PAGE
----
OLAF: So you pretty much learned not about new techniques or how to play something, but more about the circumstances and the mindset, and how to approach this thing ‘music’…

MICHAEL: How to approach your life, actually. I loved it, the sounds that he was making…just being around him. I would have loved to do more things; I tried to get in touch with Klaus when I was touring in the area some years later but never heard from him so we lost contact. Not sure why, sorry that that happened, but the time I did spend with him was a complete joy, and his and Stomu’s influence has had a big impact on me.

OLAF: Is it right you lived in Klaus’s neighborhood for some time?

MICHAEL: Well, probably over a month at a time I was staying somewhere near him, what they arranged. I mean, we never went into town or anything like that. [laughs]

OLAF: I just read somewhere the story about you coming over to Klaus’s place hanging around gardening in his backyard…

MICHAEL: Haha, you know, when I visit somebody into their world I try not to impose my world upon theirs. I just add me to their world and learn from them. Like the way that they would market and sold their products…they would make a record, they would fly with a suitcase to the airports around Europe, they would give the masters to a record label and then would fill the suitcase up with cash and fly back home. [laughs]

OLAF: That’s the way it’s done…

MICHAEL: It was independence before people would be independent.

OLAF: And Klaus even made up his own label INNOVATIVE COMMUNICATION during that time…

MICHAEL: Yes, I was so impressed by their self sufficiency.

OLAF: So, how did TRANSFER STATION BLUE with Klaus and your brother come about?

MICHAEL: It was just one of those times where I said I’ll come over, and let’s make some music. You know…I was with my brother, and we just sat around making music.

OLAF: So, was it planned as a Michael Shrieve album, or just like let’s see what comes out?

MICHAEL: No, it was going to be my record. So that’s why I paid for everything and I did it independently…that was the idea. I am going to re-release TRANSFER STATION BLUE with different artwork soon…possibly a remix or something. I still love the record; I think it holds up, it’s kind of timeless.

OLAF: Oh, that would be great, please keep us informed.

MICHAEL: Yeah, I will. So, my experiences with Klaus – I have nothing but good things to say about it. He’s been a highlight of my journey.
So, that’s what I got, Olaf.

OLAF: That’s more than I bargained for; nevertheless I have one or two further questions, if your time allows it…

MICHAEL: [laughs] Sure, get cracking…

OLAF: Thanks Michael…so, scanning your immense discography I found a number of albums with electronic musicians – like THE LEAVING TIME (1988) with Steve Roach. Can you tell us a bit about your collaboration with other electronic artists?

MICHAEL: Absolutely. You know, after my time with Klaus I became fan of electronic music and looked for somebody who was in that area. Steve Roach was doing beautiful music and uses sequencers as well, so I reached out to him for us to do something. What we did was very different than what Klaus did…you know, it was more music in song form rather than long form.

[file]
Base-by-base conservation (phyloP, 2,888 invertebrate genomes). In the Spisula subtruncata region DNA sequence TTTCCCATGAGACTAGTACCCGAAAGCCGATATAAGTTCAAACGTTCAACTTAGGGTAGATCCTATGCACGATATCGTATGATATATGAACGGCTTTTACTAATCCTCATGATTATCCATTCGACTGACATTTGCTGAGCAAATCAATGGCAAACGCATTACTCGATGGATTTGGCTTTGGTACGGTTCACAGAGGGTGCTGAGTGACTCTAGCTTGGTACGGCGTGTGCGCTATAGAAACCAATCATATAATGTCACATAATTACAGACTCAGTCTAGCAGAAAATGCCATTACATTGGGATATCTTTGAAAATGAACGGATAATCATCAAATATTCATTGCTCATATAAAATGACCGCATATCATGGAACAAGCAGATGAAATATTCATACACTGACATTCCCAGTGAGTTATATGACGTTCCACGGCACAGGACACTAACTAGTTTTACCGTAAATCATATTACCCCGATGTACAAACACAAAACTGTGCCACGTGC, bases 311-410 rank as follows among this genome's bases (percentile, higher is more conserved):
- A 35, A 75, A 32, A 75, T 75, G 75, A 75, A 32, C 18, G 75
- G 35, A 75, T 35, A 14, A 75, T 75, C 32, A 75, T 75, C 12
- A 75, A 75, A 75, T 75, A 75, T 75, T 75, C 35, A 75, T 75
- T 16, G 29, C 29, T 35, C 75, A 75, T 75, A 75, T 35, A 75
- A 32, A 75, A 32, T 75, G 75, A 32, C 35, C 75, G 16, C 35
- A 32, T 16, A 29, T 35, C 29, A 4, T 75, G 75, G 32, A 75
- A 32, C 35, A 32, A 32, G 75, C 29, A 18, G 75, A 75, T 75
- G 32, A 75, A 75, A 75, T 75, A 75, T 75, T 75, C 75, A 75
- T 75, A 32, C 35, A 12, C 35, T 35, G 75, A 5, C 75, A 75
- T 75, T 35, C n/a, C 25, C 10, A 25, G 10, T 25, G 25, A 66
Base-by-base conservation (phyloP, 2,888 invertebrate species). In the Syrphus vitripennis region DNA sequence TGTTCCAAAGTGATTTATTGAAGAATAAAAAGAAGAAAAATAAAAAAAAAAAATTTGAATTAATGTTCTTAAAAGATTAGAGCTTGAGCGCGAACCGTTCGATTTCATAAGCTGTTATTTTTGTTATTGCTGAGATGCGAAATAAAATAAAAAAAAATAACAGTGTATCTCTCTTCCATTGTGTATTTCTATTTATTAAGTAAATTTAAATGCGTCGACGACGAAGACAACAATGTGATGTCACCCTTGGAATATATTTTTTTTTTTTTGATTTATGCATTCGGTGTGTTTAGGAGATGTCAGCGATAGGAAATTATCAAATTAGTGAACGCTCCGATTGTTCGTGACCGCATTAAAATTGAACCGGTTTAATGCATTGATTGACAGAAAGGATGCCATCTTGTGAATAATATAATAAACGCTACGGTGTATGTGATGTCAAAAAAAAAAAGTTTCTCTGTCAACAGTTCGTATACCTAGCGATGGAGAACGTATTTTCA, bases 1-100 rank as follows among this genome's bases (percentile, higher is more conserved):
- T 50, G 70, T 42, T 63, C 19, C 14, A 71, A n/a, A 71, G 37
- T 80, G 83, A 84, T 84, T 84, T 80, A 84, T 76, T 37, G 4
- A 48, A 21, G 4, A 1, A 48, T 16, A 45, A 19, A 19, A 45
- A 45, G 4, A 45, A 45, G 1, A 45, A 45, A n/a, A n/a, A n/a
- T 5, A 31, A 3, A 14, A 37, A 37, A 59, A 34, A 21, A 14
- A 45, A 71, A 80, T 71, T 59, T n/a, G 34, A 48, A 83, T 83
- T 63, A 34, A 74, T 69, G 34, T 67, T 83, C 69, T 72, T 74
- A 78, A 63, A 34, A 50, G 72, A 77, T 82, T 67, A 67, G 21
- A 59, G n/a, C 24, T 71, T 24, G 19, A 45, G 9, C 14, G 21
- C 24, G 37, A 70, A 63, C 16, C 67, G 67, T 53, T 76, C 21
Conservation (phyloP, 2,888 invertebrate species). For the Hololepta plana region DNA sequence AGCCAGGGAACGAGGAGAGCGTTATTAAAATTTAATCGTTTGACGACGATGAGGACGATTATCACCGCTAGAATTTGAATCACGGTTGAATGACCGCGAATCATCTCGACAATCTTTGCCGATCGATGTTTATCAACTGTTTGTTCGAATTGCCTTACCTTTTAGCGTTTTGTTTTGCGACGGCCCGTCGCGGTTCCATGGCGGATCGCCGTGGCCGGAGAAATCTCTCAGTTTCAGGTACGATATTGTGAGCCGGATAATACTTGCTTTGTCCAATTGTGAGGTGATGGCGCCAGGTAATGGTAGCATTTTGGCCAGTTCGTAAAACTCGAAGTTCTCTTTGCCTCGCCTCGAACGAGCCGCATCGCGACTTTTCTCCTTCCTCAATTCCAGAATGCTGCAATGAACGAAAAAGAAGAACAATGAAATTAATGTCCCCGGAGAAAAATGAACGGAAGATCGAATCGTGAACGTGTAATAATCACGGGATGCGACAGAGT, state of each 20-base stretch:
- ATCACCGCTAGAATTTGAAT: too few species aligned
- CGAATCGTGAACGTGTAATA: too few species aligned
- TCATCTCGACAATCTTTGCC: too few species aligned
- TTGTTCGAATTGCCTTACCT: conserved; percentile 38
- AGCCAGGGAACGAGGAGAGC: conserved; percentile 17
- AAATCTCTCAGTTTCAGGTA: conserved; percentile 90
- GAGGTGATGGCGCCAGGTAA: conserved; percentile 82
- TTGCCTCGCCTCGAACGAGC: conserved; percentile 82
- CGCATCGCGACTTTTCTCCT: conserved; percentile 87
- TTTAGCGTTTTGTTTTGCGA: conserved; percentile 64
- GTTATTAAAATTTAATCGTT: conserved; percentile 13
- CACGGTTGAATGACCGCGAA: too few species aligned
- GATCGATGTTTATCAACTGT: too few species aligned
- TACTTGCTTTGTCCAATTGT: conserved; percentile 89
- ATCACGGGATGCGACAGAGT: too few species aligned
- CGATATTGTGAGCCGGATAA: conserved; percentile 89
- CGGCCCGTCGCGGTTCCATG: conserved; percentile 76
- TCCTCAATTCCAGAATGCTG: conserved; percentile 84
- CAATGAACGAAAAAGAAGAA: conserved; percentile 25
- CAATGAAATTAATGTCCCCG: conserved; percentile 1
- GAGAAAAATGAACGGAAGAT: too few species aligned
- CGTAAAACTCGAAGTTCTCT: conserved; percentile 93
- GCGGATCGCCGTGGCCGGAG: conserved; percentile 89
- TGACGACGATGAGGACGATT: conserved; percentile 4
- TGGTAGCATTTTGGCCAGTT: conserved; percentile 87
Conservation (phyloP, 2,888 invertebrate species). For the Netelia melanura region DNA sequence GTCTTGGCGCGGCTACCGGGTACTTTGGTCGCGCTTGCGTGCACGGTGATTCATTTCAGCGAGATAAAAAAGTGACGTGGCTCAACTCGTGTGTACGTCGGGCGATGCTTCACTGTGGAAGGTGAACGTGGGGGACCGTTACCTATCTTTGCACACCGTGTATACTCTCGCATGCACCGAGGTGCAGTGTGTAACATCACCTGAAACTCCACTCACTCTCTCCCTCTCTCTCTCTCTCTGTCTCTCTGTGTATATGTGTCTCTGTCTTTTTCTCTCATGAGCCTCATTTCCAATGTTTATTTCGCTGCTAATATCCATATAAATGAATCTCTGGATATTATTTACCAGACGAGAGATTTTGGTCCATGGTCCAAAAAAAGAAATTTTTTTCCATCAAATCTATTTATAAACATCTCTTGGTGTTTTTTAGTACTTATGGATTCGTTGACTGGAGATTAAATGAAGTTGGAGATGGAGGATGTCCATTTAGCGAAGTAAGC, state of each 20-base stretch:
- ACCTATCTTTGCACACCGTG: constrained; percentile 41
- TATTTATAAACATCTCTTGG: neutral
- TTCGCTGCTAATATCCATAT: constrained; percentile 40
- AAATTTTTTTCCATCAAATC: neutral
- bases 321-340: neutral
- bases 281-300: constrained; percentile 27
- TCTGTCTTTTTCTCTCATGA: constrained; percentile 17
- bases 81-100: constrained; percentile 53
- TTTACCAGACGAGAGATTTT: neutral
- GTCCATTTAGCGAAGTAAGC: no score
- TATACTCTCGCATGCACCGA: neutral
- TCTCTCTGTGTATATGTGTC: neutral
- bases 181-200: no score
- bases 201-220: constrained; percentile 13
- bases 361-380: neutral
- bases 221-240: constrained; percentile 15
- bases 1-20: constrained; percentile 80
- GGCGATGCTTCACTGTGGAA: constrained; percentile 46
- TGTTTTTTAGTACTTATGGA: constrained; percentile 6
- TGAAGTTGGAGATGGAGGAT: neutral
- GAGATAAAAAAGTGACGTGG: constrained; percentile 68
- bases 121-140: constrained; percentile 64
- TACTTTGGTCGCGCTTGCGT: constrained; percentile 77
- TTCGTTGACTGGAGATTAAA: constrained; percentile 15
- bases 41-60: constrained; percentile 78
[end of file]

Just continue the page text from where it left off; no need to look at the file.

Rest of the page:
Then there is a guy in Seattle named Jeff Greinke that I started a record with quite a while ago. He’s a very ambient synthesist, and that has turned into something else…not so much sequencer type but very ambient. That album DRUMS OF COMPASSION is coming out probably early next year, and I’m playing like 16 drums in a semi-circle standing up. It’s almost like a meditation record with lots of known drummers all around the world contributing like Zakir Hussein or Pete Lockett, Olatunji gives the invocation before he passed away, Trey Gunn…so, that is coming out soon.
I also did a piece with a guy named Amon Tobin…you’ve got to check him out. Look for ISAM - that was a live show he gave, just unbelievable…the graphics and everything, one of the most incredible things I’ve ever seen.
And I’ve also been recently working again with my old friend Patrick Gleeson, who was one of the early synthesizer guys, like he was the guy who played them in Herbie Hancock’s band; that was before there were polyphonic synthesizers. Patrick is in his 80s now but still making beautiful music, and we did a show last year…in fact I just talked to him on the phone right before you called me, because we had a show booked for next month and recording, but I can’t do it because of my thumb being broken.

OLAF: Oh…

MICHAEL: Yes… [laughs]…so…I continue to really appreciate people that are moving in the electronic way. I kind of had to laugh at the whole researching on modular synthesists that’s going on right now among young people…it’s like vinyl records, you know, made a comeback. [laughs]

OLAF: Michael…thank you so much for your time. It was a pleasure talking to you.

MICHAEL: You’re very welcome, and keep me posted about news about Klaus…

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PostPosted: Sun Oct 20, 2019 12:13 pm    (No subject) Reply with quoteBack to top

Michael, thanks for sharing it also here, outside Facebook.
And of cause thanks for Olaf for doing the interview.

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PostPosted: Mon Oct 21, 2019 11:12 am    (No subject) Reply with quoteBack to top

Thanks for sharing it, Michael. Very interesting.